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SEACOM (African cable system)

From Wikipedia, the free encyclopedia

SEACOM Network Diagram.jpg
Landing points
see the landing points section
Design capacity12 Tbit/s[2]
Currently lit capacity500 Gbit/s[3]
TechnologyFiber optics
Date of first useJuly 23, 2009 (2009-07-23)
SEACOM's logo
SEACOM's logo

SEACOM launched Africa’s first broadband submarine cable system along the continent’s Eastern and Southern coasts in 2009.

SEACOM is privately owned and operated.

Cable structure and technology

A cross section of the shore-end of a modern submarine communications cable.  1 .mw-parser-output .legend{page-break-inside:avoid;break-inside:avoid-column}.mw-parser-output .legend-color{display:inline-block;min-width:1.25em;height:1.25em;line-height:1.25;margin:1px 0;text-align:center;border:1px solid black;background-color:transparent;color:black}.mw-parser-output .legend-text{}  – Polyethylene2   – Mylar tape  3   – Stranded steel wires4   – Aluminium water barrier  5   – Polycarbonate6   – Copper or aluminium tube  7   – Petroleum jelly8   – Optical fibers
A cross section of the shore-end of a modern submarine communications cable. 1  Polyethylene2  Mylar tape 3   – Stranded steel wires4  Aluminium water barrier 5  Polycarbonate6  Copper or aluminium tube 7  Petroleum jelly8  Optical fibers

Fibre-optic pairs are provided from Mtunzini to France to a point of presence (PoP) in Marseille, as well as from Tanzania to India into a PoP in Mumbai.

SEACOM has also built an on-net European network, managed and operated by themselves, to deliver transport layer, internet protocol (IP), and multiprotocol label switching (MPLS) services from Africa to the following cities in Europe, and vice versa:

  • Amsterdam, Netherlands
  • Frankfurt, Germany
  • London, United Kingdom
  • Marseille, France
  • Slough, United Kingdom

Through third-party networks in Europe, SEACOM also delivers these services to other locations in Europe not covered in the list of cities above.

The SEACOM cable is deployed with a mixture of double armour cable, single armour cable, special protection cable (with a metallic wrap below the insulator, rather than steel wires), and lightweight cable without armour, used in deep waters. Shallower water cable typically has more protective armour than offshore, deeper cable.

The cable is a loose tube design that determines the amount and relative location along the transmission path of each type of fibre. Multiple fibre types are used in the cable: dispersion-shifted and non-zero dispersion-shifted.

The repeaters are optical amplifier repeaters, using erbium-doped amplifiers. There are over 150 repeaters in the SEACOM system. They are spaced along the cable many tens of kilometres apart with the distance between repeaters varying depending on the segment in the system. Repeater spacing is determined by a variety of factors, including the transmission capacity of the fibres in the cable and the distance between cable landing points.

On 23 July 2009, the 17,000 kilometres (11,000 mi) cable began operations, providing the eastern and southern African countries of Djibouti, Kenya, Tanzania, Mozambique, and South Africa with high-speed Internet connectivity to Europe and Asia. The cable was officially switched on in simultaneous events held across the region, in Mombasa, Kenya, and Dar Es Salaam, Tanzania.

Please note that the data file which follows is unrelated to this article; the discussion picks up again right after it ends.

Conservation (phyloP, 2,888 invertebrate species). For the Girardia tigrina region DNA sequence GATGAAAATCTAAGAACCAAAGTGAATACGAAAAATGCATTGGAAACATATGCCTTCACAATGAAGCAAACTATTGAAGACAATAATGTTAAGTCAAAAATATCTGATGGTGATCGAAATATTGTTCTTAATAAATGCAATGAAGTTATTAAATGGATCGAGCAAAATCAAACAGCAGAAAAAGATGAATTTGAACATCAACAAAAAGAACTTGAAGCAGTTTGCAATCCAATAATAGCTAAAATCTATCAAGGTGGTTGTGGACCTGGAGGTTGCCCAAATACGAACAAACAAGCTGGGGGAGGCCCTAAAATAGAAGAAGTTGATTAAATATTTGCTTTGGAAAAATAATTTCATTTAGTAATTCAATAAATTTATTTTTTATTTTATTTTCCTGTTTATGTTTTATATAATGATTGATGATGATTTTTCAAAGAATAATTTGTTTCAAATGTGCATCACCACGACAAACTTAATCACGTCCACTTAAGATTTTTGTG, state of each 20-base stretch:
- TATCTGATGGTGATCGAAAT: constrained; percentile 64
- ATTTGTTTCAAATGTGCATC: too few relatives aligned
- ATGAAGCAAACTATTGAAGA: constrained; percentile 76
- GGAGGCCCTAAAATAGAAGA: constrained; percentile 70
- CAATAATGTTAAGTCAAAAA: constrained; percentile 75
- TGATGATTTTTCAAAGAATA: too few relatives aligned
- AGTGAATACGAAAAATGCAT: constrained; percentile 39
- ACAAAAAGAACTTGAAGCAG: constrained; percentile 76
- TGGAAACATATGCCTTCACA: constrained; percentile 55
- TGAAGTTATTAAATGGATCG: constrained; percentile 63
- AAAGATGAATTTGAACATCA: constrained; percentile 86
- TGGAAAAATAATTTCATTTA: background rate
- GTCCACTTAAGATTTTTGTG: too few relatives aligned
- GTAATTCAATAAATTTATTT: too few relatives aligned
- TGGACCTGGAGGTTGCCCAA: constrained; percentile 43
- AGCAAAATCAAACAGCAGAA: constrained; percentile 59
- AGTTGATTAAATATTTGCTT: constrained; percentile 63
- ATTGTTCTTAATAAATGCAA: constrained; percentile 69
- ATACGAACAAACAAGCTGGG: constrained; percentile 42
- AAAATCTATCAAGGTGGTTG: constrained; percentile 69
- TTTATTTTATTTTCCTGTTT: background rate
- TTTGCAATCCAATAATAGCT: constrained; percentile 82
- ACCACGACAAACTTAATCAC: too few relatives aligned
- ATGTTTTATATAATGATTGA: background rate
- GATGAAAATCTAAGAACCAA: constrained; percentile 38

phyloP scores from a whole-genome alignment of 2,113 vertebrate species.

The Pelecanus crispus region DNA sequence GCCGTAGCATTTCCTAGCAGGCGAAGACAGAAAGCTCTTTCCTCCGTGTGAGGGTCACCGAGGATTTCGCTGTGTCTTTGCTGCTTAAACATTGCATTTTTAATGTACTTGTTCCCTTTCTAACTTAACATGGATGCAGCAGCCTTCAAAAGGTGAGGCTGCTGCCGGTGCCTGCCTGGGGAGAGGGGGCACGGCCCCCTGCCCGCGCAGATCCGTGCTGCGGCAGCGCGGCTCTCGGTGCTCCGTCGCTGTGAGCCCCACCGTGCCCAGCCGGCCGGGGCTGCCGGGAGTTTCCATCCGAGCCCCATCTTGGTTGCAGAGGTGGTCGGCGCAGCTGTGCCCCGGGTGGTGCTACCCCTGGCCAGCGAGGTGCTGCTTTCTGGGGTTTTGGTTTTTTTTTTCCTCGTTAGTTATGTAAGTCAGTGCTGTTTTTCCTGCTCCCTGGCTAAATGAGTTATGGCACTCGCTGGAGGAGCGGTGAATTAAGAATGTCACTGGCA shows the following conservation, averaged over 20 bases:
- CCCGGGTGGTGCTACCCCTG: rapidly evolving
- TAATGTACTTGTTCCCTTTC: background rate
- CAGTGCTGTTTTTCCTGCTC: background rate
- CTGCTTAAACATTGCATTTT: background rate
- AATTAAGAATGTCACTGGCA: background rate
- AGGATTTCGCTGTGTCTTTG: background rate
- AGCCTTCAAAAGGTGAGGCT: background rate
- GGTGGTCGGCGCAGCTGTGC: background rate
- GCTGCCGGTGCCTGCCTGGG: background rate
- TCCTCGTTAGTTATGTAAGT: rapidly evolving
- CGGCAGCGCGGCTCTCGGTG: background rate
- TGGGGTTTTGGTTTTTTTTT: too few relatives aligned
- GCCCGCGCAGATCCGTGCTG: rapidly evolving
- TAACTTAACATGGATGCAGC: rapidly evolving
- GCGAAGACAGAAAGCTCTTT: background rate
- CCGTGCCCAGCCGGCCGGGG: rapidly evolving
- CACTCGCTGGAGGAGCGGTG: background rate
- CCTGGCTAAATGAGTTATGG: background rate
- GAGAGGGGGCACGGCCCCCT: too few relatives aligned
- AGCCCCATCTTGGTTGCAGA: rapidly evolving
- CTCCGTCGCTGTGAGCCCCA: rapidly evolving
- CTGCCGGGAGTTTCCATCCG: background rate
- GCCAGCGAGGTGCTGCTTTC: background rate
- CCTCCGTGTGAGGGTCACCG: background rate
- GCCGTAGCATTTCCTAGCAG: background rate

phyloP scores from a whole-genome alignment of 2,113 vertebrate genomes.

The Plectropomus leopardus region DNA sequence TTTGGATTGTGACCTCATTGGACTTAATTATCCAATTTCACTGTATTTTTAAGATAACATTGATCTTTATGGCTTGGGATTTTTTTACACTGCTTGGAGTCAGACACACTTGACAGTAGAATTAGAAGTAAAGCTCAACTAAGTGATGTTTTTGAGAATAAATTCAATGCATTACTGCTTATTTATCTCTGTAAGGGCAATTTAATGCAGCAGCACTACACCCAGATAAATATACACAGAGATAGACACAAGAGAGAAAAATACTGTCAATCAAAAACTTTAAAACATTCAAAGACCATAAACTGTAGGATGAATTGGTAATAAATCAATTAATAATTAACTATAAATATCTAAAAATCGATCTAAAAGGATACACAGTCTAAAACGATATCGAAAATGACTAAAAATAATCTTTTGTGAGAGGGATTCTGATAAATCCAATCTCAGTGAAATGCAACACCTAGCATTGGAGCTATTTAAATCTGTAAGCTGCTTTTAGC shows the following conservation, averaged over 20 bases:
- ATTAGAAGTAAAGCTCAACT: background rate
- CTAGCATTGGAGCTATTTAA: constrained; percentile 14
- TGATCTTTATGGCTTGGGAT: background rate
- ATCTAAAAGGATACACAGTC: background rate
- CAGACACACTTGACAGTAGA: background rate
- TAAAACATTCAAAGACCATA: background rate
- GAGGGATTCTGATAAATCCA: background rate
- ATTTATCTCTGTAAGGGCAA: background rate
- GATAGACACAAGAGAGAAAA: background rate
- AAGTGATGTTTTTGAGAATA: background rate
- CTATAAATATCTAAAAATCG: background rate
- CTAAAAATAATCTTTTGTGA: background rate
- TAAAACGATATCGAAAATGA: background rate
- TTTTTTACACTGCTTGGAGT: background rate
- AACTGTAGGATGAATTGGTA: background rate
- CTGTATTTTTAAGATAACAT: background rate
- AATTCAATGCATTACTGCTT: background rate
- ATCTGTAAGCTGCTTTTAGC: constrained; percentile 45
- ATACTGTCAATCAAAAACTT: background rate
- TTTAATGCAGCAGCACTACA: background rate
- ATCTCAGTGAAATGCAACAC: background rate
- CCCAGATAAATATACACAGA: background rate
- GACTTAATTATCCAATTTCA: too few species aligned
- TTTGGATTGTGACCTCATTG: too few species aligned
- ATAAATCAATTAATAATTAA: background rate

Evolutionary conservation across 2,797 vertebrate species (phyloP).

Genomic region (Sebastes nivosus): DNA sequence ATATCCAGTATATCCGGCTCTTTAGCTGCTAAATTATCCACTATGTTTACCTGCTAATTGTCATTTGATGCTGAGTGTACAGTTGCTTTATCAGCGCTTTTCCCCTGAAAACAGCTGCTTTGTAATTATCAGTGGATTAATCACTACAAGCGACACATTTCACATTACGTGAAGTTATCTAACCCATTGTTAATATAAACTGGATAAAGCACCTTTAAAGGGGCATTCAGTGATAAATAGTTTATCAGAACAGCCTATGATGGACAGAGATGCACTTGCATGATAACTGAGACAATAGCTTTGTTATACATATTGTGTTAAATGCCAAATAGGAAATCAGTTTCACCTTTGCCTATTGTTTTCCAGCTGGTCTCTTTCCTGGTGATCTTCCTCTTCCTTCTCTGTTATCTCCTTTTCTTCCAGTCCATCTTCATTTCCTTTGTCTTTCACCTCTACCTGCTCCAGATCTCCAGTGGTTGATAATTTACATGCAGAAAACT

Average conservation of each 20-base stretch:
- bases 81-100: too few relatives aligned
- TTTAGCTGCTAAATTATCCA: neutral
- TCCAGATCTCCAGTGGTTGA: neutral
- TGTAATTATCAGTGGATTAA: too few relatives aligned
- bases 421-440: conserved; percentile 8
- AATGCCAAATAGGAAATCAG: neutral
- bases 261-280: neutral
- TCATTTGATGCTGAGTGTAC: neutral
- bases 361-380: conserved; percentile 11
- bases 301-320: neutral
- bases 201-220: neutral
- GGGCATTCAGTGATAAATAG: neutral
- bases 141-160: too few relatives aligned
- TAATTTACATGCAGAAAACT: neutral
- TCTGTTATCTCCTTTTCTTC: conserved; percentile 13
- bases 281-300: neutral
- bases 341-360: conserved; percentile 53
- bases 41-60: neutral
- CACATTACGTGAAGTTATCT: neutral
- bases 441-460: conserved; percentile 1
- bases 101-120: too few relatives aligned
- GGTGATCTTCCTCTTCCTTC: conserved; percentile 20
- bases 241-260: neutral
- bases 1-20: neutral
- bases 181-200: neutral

On 4 August 2020, SEACOM announced that it would more than double the capacity on its fibre-optic network by the end of August 2020.[4] The continent’s first broadband submarine cable system operator will add 1.7Tbit/s to its network, bringing its total capacity to 3.2Tbit/s along Africa’s eastern and Southern coasts.[4]

Project funding

SEACOM is privately-funded, and approximately 75% African-owned. Initial private investment in the SEACOM project was US$375 million: $75 million from the developers, $150 million from private South African investors, and $75 million as a commercial loan from Nedbank (South Africa). The remaining $75 million was provided by Industrial Promotion Services (IPS), which is the industrial and infrastructure arm of the Aga Khan Fund for Economic Development. The IPS investment was funded by $15 million in equity, and a total of $60.4 million in debt from the Emerging Africa Infrastructure Fund and the FMO.[5][clarification needed]

Current ownership structure is as follows: 30% IPS, 30% Remgro, 15% Sanlam, 15% Convergence Partners, and 10% by Brian Herlihy.[6]

The cable is variously described as a $600 and a $650 million project, and has seen a number of upgrades to landing station infrastructure, national backhaul and increases to carrying capacity, with an increase to 2.6 terabits per second (Tbit/s) in May 2012,[7] and then to 12 Tbit/s in 2014.[8]

Landing points

SEACOM Network Map
SEACOM Network Map

The cable landing points are:

SEACOM Partner Network landing points include:

  • Yzerfontein, South Africa
  • Lagos, Nigeria
  • Accra, Ghana
  • Fujairah, UAE

See also


  1. ^ "Seacom 'no comment' on FibreCo 'acquisition' talks". TechCentral (South Africa). 23 August 2018. Retrieved 14 December 2018.
  2. ^ [1]
  3. ^ [2]
  4. ^ a b "Seacom to double capacity on surging Internet demand - TechCentral". Retrieved 2020-08-06.
  5. ^ Investment structure
  6. ^ "Seacom 'no comment' on FibreCo 'acquisition' talks". TechCentral (South Africa). 23 August 2018. Retrieved 14 December 2018.
  7. ^ Seacom upgrades
  8. ^ [3]
This page was last edited on 21 March 2021, at 22:41
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